Following the success of the Firesheep application, a new Android application called DroidSheep allows users to hijack Web sessions of popular online services over insecure Wifi connections.
It’s a pretty simple process once downloaded, a user only has to start running DroidSheep, click start, and wait for someone to connect to a given service on the same wifi network, at which point the user will be prompted on whether or not they want to jump in on that session.
All a user needs is a device that runs Android version 2.1 or higher, whether that device is a smartphone or some sort of tablet, with root access (and the app itself, obviously).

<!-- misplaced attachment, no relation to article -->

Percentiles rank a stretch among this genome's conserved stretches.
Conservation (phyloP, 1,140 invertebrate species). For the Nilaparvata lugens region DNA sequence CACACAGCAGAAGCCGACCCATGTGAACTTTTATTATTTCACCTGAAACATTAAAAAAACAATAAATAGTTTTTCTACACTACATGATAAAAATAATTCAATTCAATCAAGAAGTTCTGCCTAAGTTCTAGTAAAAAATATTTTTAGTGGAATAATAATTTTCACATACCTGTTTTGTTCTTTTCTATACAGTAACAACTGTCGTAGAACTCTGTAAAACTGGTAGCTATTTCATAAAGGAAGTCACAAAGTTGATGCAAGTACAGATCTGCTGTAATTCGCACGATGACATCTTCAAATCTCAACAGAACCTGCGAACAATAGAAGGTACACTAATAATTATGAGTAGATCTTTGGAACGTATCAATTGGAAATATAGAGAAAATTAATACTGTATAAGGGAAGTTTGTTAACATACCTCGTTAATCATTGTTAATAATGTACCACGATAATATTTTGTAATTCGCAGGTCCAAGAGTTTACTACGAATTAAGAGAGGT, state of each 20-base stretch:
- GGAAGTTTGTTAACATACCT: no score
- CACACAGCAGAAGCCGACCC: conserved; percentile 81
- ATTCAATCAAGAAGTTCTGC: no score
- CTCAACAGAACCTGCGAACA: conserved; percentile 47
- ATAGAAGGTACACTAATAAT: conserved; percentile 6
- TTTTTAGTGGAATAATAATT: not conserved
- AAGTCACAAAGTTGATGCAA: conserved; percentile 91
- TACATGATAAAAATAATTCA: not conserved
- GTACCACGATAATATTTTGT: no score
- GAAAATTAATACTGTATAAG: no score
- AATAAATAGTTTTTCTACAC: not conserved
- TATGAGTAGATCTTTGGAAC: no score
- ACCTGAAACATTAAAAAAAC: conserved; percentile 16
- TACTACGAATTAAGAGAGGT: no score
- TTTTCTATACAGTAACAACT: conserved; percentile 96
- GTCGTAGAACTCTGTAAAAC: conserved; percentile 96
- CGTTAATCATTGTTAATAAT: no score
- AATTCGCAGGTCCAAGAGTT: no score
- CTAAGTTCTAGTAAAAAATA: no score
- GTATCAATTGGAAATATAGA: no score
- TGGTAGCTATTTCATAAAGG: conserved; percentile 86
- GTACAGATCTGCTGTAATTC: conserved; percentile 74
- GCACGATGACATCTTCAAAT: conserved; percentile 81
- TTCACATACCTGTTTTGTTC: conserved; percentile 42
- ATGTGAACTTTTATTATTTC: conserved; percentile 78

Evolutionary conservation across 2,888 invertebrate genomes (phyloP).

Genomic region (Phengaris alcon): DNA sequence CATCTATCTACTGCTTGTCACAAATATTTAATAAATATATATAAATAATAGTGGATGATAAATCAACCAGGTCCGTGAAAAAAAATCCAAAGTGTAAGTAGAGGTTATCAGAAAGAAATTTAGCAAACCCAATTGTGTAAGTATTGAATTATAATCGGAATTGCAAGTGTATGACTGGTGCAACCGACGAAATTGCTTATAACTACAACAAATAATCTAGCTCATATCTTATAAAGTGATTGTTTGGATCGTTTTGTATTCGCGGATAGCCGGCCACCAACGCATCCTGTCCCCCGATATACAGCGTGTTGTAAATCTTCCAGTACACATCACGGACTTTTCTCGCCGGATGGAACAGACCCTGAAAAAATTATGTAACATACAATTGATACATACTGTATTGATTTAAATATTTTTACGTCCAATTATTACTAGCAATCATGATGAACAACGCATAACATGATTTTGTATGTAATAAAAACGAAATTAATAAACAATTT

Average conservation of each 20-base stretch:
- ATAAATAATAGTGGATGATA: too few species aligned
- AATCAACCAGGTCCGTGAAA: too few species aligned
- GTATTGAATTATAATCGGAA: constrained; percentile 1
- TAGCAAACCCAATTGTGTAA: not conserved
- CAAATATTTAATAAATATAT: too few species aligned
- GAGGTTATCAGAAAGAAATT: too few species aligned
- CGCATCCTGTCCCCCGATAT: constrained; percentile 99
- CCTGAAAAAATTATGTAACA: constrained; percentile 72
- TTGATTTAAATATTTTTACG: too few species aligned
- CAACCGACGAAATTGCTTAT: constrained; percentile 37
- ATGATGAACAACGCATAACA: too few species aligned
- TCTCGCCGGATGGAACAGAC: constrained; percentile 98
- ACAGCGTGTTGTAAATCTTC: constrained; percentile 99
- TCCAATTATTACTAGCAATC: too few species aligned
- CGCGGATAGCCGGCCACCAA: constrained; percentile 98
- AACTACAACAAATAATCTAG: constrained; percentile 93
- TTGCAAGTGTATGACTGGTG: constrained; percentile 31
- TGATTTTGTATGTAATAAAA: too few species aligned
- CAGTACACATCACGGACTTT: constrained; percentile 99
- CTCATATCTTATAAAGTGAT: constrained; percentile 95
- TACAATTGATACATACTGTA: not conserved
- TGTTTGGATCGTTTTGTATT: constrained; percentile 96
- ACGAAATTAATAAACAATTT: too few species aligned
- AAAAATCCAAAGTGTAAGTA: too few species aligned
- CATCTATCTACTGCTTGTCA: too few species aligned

DroidSheep supports OPEN, WEP, WPA, and WPA2 secured networks, using a DNS-Spoofing attack on the last two.
As with the original FireSheep application, the developers of DroidSheep note that their application is “NOT INTENDED TO STEAL IDENTITIES,” but to show the weak security properties of big websites.
The release of a Firefox extension called “FireSheep” at the 2010 ToorCon conference caused an uproar, and prompted popular services like Facebook and Twitter among others to implement secure browsing features. It also helped fuel a larger discussion about the necessity of utilizing HTTPS encryption across the Web.